Like Comus and the Twelfth Night Revelers, most Mardi Gras krewes today developed from private social clubs with restrictive membership policies. Since all of these parade organizations are completely funded by their members, New Orleanians call it the “Greatest Free Show on Earth!”
Mardi Gras Traditions
Mardi Gras is about music, parades, picnics, floats and excitement. It’s one big holiday in New Orleans!
Everyone is wearing purple, green, and gold, and adorned with long beads caught from the beautiful floats. You’ll see a lot of crazy costumes, kids everywhere, and both locals and visitors having a great time. People sit on the ground, throw balls, play music, eat great food and watch the crowds walk by between parades. During Mardi Gras, all of the businesses and roads are practically shut down. People walk everywhere and meet new friends. Parades are a major part of celebrating Mardi Gras, and what’s a parade without some really great floats? Ever since krewes began parading through New Orleans over 100 years ago, parade floats have played a major role in Mardi Gras history.Some floats are elaborate and beautiful, while others are funny and satirical. Many krewes have a theme to their parade each year, and so floats are created to reflect those themes. Thousands of dollars are poured into making these floats, and they’re not made overnight. Krewes work on these creations year-round, often at secret “dens” around the city. We’re not exaggerating when we say krewes take their floats seriously.On parade day, dozens of krewe members will ride on the floats, tossing beads and home made “throws” to cheering crowds. Seeing what the krewes come up with each year is never boring, and makes each parade as exciting as the next.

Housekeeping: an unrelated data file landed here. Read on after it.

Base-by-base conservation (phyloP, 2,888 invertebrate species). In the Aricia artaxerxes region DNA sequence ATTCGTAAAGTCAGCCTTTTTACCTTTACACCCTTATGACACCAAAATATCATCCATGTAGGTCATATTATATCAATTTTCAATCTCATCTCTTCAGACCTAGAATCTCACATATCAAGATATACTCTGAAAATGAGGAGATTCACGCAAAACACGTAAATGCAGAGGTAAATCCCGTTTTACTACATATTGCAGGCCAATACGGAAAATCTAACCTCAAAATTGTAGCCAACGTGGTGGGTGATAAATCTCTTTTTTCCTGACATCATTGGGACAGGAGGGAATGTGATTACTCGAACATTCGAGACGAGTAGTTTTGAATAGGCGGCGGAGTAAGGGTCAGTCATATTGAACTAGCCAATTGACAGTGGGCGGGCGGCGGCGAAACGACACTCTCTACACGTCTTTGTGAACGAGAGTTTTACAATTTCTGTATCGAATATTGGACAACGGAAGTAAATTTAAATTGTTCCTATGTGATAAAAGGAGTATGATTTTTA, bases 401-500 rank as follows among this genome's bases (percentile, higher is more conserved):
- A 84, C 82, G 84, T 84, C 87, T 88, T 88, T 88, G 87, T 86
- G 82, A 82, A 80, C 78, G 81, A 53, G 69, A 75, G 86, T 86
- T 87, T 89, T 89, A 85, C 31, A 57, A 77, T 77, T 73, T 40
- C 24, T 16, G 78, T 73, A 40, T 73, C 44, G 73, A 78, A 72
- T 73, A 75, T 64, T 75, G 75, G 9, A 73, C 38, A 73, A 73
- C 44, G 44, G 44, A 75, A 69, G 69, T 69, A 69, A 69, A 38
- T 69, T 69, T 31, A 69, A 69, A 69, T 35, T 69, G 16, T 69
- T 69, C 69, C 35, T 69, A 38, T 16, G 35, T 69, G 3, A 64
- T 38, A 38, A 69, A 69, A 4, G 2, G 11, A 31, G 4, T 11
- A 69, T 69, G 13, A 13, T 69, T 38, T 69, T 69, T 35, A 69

Each Mardi Gras Parade Krewe has a unique history and theme. Some have been around for decades, while others have been in existence for just a few years.
Featured Parade Krewes